PNF Stretching Works Before Exercise – Sort Of

Dynamic Stretching Works Before Exercise – Sort Of: What Is Dynamic Stretching?

The word “stretch” might sound like something that would make your spine hurt or cause pain, but it’s actually not so bad if done correctly. A good stretch is one that doesn’t involve any movement at all. You don’t need to move your muscles either; they just have to lengthen their length. For example, when you bend over to pick up a book, your muscles are stretched out and shortened. Your body is doing its job by extending and contracting. However, when you extend your legs forward while keeping them straight (as in the picture above), you’re not really stretching anything because there isn’t any muscle contraction involved. If the leg extends too far forward or back without any resistance from gravity or some other force, then it becomes called a static stretch. Static stretches are usually painful. They tend to shorten the muscles and increase blood flow to the area. However, these kinds of stretches aren’t necessary for optimal health and they can even be harmful.

Static stretching is often used during weight training exercises where you want to strengthen certain parts of your body such as your arms or legs. For example, if you want to improve your grip strength, you’ll probably do arm curls instead of dumbbell curls with weights. Dynamic stretching is a perfect way to improve your grip strength while getting blood flow to the target muscle. If you’re going to work out using arm curls, then you would want to do dynamic stretching before and after the exercise. You could also use static stretching for about twenty seconds directly before the arm curl if you really wanted to improve your strength without equipment.

PNF Stretching: What Is It Anyway?

PNF stretching is an exercise designed to improve your flexibility. It stands for “proprioceptive neuromuscular facilitation”, which is a fancy way of saying that it helps increase the body’s range of motion through successive contraction and relaxation of muscles. Basically, it allows you to stretch your muscles further than you would be able to during static stretching alone. You can achieve this by doing a standard static stretch in every position for one second.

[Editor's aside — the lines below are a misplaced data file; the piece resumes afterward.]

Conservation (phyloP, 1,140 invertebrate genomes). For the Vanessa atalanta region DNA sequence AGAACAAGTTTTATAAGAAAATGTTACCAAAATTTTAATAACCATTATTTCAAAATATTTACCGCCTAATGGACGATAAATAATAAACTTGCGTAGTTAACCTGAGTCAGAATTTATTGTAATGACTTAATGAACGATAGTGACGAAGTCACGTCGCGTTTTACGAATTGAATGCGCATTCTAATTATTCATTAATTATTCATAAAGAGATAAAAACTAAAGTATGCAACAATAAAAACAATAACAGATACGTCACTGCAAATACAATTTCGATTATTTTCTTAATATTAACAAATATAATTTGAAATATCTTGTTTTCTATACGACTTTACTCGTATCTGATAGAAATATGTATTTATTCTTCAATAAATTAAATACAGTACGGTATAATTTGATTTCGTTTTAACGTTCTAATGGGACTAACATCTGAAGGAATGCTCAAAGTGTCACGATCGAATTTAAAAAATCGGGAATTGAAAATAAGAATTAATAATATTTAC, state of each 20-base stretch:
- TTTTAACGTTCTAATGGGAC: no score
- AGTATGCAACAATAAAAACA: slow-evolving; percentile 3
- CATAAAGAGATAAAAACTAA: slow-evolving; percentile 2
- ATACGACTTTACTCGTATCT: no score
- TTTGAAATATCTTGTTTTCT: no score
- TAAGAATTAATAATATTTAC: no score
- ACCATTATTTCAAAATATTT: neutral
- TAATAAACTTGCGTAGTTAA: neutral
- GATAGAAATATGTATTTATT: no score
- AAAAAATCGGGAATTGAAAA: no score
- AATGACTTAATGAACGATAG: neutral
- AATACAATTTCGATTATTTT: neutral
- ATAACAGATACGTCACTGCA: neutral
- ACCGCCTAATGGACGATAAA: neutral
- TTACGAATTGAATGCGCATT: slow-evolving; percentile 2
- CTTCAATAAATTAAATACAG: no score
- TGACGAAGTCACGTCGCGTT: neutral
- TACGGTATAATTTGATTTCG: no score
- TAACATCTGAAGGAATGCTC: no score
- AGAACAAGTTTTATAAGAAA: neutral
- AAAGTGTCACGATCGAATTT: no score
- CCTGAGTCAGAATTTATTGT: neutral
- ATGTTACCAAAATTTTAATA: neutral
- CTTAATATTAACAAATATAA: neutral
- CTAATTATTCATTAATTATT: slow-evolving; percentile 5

Sources & references used in this article:

Acute effects of different stretching exercises on muscular endurance by BL Franco, GR Signorelli, GS Trajano… – The Journal of …, 2008 –

A prophylactic effect of proprioceptive neuromuscular facilitation (PNF) stretching on symptoms of muscle damage induced by eccentric exercise of the wrist extensors by P Khamwong, U Pirunsan, A Paungmali – Journal of bodywork and …, 2011 – Elsevier

The effect of static, ballistic, and proprioceptive neuromuscular facilitation stretching on vertical jump performance by PS Bradley, PD Olsen, MD Portas – Journal of Strength and …, 2007 –

Acute effects of muscle stretching on physical performance, range of motion, and injury incidence in healthy active individuals: a systematic review by DG Behm, AJ Blazevich, AD Kay… – Applied physiology …, 2016 – NRC Research Press

No difference in pre-and postexercise stretching on flexibility by BB Beedle, SN Leydig… – Journal of Strength and …, 2007 –

Proprioceptive neuromuscular facilitation (PNF): Its mechanisms and effects on range of motion and muscular function by K Hindle, T Whitcomb, W Briggs… – Journal of human …, 2012 –